Monday, March 23, 2015

Starbucks ditches #RaceTogether campaign on its US coffee cups

Tweet of pictures of white hands holding 'race together' Starbuck cups

Recently Starbucks has started a trend where baristas will write “Race Together” on cups to signify the “diversity and racial inequality”. This has been seen by consumers to be rather awkward and “opportunistic and inappropriate”.

This campaign was originally launched after the Ferguson shooting. The CEO of Starbucks, Howard Schultz, acknowledges that this is trend is not widely accepted. Now Starbucks is dropping the campaign completely.

Many people that were interviewed said they felt uncomfortable talking about race when getting coffee or it was really awkward in general. I agree that this may not be the right place to talk about race but this issue does have to acknowledged. Do you think Starbucks was on the right track in publicizing the issue of diversity and racial inequality? Was it simply that this happened in Starbucks that caused people to dislike the movement? If Starbucks is not the right place to bring up this real issue what is the right place?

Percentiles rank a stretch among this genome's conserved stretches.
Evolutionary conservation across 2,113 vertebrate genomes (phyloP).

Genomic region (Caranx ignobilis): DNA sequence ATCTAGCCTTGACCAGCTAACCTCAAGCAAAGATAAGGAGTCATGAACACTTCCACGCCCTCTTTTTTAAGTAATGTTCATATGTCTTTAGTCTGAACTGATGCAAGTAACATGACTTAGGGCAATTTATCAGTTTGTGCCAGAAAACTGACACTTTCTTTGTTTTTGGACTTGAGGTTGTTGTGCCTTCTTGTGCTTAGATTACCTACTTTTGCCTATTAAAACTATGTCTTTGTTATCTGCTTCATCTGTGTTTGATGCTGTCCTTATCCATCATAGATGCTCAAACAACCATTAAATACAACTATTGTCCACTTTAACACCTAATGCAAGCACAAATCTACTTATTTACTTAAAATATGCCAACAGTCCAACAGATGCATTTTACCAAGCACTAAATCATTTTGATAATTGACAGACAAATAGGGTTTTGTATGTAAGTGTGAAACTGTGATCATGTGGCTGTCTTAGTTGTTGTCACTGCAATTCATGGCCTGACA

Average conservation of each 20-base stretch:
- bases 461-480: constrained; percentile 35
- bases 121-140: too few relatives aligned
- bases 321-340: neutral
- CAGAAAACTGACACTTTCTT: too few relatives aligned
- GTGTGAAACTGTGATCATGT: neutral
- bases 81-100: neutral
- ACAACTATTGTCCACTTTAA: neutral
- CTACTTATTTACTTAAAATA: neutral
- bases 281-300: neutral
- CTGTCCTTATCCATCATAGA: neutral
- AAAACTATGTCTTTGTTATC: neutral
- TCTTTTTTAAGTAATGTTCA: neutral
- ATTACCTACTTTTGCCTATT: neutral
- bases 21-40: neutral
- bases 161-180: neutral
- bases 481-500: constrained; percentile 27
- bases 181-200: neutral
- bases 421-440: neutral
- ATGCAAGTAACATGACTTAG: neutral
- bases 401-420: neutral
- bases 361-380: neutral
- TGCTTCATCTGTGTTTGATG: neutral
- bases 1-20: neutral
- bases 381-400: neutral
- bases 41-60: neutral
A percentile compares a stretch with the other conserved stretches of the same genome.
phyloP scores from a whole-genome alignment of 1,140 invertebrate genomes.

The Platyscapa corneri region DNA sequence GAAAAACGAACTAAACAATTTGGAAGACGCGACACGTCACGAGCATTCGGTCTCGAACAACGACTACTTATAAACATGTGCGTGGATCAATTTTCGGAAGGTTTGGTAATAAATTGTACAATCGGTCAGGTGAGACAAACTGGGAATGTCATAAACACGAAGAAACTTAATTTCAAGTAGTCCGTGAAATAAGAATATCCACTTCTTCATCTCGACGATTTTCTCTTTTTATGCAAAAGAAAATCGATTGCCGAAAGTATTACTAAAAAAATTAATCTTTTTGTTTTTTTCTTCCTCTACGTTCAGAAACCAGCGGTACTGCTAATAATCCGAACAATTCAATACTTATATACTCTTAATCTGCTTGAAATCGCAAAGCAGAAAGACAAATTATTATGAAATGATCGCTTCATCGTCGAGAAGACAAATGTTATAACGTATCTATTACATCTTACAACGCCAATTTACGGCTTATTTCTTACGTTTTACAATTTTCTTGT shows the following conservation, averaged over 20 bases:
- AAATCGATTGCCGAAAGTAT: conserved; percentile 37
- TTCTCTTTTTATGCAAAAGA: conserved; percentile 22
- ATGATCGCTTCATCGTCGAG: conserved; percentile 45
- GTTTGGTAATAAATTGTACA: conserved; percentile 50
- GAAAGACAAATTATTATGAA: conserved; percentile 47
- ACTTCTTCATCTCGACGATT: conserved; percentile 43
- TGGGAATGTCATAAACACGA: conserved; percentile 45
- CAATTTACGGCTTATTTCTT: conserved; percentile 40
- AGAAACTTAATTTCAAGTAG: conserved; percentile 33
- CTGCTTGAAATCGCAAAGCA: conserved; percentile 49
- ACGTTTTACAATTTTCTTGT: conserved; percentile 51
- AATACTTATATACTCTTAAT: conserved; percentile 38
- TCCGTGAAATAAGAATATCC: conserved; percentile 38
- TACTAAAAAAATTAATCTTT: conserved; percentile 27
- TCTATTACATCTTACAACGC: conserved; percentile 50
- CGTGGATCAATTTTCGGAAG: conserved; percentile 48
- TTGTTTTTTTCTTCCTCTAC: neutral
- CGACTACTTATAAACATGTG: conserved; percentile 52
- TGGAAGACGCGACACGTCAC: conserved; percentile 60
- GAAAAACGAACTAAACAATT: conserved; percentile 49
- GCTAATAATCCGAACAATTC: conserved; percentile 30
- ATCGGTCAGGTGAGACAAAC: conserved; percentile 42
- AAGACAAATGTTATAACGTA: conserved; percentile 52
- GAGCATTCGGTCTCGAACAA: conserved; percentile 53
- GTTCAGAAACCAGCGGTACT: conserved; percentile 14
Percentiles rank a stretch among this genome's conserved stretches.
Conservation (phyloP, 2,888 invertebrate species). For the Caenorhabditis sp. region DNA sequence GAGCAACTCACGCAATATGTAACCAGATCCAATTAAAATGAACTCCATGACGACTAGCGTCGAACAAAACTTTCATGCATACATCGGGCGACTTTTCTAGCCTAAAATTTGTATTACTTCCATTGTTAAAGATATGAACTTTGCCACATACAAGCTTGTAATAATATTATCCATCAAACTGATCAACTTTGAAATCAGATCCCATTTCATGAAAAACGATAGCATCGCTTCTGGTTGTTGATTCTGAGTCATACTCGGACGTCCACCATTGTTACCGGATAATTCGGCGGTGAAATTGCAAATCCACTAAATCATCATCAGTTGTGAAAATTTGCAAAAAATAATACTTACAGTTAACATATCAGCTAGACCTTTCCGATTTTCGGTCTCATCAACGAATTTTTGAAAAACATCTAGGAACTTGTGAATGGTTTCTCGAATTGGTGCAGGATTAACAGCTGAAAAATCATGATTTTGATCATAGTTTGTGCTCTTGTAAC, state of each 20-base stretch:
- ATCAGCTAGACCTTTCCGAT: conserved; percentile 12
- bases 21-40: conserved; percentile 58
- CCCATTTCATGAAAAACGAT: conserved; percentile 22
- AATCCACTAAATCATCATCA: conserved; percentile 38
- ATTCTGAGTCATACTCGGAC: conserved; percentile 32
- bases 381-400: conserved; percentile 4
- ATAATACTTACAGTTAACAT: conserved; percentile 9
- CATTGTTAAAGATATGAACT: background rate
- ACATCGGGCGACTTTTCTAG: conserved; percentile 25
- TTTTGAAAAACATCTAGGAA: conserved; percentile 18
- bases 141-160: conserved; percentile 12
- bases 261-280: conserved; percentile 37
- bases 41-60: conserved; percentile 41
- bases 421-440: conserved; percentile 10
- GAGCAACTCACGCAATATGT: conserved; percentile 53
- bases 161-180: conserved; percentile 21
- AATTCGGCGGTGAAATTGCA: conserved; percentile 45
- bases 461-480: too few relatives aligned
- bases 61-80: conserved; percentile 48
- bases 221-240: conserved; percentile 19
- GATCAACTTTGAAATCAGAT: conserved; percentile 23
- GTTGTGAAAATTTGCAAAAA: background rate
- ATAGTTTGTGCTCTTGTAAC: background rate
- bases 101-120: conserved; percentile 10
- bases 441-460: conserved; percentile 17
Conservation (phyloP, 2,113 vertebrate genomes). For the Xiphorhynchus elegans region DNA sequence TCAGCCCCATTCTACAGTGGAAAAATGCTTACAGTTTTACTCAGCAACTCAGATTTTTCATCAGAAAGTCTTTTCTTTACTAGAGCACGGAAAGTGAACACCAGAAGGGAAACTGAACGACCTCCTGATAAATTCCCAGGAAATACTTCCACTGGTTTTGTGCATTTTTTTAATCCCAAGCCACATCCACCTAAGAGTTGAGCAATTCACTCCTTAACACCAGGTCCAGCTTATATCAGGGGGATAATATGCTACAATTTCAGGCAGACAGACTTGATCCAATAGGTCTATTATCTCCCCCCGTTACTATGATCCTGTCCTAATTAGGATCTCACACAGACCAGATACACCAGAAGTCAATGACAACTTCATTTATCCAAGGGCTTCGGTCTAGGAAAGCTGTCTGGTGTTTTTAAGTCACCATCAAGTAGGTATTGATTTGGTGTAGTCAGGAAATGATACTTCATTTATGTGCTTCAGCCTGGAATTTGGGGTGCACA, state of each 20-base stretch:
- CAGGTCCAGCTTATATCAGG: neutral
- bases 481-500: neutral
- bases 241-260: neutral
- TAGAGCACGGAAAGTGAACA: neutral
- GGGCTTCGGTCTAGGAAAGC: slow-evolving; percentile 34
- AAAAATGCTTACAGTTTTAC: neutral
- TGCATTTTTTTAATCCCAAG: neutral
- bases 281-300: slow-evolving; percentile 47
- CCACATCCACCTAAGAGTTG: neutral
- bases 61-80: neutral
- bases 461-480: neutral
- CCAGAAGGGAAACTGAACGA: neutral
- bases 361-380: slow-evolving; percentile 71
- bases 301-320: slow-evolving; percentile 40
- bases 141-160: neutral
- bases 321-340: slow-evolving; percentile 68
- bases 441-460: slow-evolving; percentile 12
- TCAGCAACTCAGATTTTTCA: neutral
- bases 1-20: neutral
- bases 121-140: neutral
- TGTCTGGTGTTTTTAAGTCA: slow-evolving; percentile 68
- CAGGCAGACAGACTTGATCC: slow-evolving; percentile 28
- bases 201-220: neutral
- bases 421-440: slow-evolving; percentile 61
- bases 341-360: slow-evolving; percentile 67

Miranda Brinkley said...

I certainly agree that this seems to be just a tad awkward, especially since from my perspective Starbucks has never exactly been at the front of any particular political movement, although I may very well be mistaken. However, I do agree with their idea of raising awareness and in passing thought the campaign might have been a good one-lots of people stop for coffee every morning, chat with their barista, and generally have a somewhat social atmosphere to their mornings. The hard part is that race in general can be an awkward topic and while sometimes the issue definitely needs to be forced and people need to talk about the problems regarding race, the first cup of coffee in the morning would not really be the ideal way to do it.

Zaneta Lai said...

It's nice (and interesting) to see a large corporation such as Starbucks trying to raise awareness for political issues. Obviously, Starbucks is a company that almost every American knows about and is a chain store which many go to everyday for their daily fix of caffeine. It's quite clever that they used their reach to try and bring more awareness to the issue.

I do not believe that there is ever a "right" time or place to bring up issues like racial inequality or other political issues. If we just pretend that it doesn't happen and only address it when a large issue of racial inequality appears then we will never get anywhere as a country.

Maybe most people would just like to receive their coffee without having to think about political issues through their morning haze, I respect that. But I personally don't think it would have been as awkward as other possible encounters that could have occurred at Starbucks.